Always keep the main audience of your marketing report in mind. If you’re presenting information to stakeholders, try to keep the focus off search ranking improvements and complex retargeting stats. These people usually want to see lead and sales growth, so that’s what you should give them. Show them how your efforts affect overall marketing ROI.
If the main audience of your marketing report is lower-level management, you can give extra focus to details such as engagement rates and bounce rates, along with how they changed over time.
5. Reference the competition
Besides comparing marketing achievements to previous benchmarks, it may also be helpful to run a short competitor analysis.
This benchmarking tactic can help you see where you stand with your marketing efforts at the end of the year, what may need improvements next year, and what others are doing that you may also want to experiment with in your own way.
6. Know what not to include
Just as important as what you include is what you leave out of your marketing report. In order to prevent marketing reporting problems, you probably want to avoid things like:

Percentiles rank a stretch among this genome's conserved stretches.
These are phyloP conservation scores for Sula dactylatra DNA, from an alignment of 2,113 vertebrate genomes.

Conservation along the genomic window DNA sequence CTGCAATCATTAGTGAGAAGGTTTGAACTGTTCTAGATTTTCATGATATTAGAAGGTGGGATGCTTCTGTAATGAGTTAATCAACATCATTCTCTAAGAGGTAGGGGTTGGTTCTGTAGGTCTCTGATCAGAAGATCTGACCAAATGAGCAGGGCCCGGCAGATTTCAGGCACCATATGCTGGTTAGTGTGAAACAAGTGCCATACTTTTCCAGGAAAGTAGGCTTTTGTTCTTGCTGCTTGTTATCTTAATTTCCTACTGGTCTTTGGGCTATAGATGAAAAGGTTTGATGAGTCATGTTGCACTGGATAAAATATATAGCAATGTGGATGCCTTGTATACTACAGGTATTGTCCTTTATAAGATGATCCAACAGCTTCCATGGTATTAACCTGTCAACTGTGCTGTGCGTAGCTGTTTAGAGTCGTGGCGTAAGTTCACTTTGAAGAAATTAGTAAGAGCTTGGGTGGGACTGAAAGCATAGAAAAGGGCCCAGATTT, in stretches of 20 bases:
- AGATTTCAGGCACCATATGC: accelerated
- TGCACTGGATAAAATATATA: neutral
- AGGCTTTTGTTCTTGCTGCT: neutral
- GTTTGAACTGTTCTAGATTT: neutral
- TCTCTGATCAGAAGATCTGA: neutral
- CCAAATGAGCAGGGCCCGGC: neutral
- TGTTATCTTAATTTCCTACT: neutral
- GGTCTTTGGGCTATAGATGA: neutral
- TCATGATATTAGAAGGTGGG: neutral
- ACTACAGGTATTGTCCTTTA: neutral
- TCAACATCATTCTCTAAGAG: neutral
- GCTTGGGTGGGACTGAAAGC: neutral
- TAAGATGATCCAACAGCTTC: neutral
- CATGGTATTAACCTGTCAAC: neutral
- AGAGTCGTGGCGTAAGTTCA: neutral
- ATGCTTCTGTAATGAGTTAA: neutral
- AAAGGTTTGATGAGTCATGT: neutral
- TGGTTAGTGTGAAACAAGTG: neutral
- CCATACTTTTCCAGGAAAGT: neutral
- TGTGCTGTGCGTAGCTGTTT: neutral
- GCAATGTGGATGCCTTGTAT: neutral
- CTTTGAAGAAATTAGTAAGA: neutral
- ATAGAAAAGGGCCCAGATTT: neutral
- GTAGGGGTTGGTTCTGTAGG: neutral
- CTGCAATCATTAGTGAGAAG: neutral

- Jargon — Getting too specific with marketing lingo can potentially alienate or confuse readers.
- Unimportant metrics — Avoid putting metrics that don’t contribute to key values and goals into your weekly reports.
- Irrelevant information — This can include vanity figures, quarterly achievements, highly specific details, and more.
Overall, you want to try to keep the report relevant to the company’s specific needs and goals for the year, rather than simply laying out every statistic you can get your hands on.
An annual marketing report is an efficient way to recap your efforts, gain valuable insights into your strategy, demonstrate achievements to the relevant parties, and help make plans for next year. Down the line, you can look back on these reports to see how far you’ve come.
For an end-of-year marketing report with maximum impact, keep it concise, visually appealing, and easy to digest.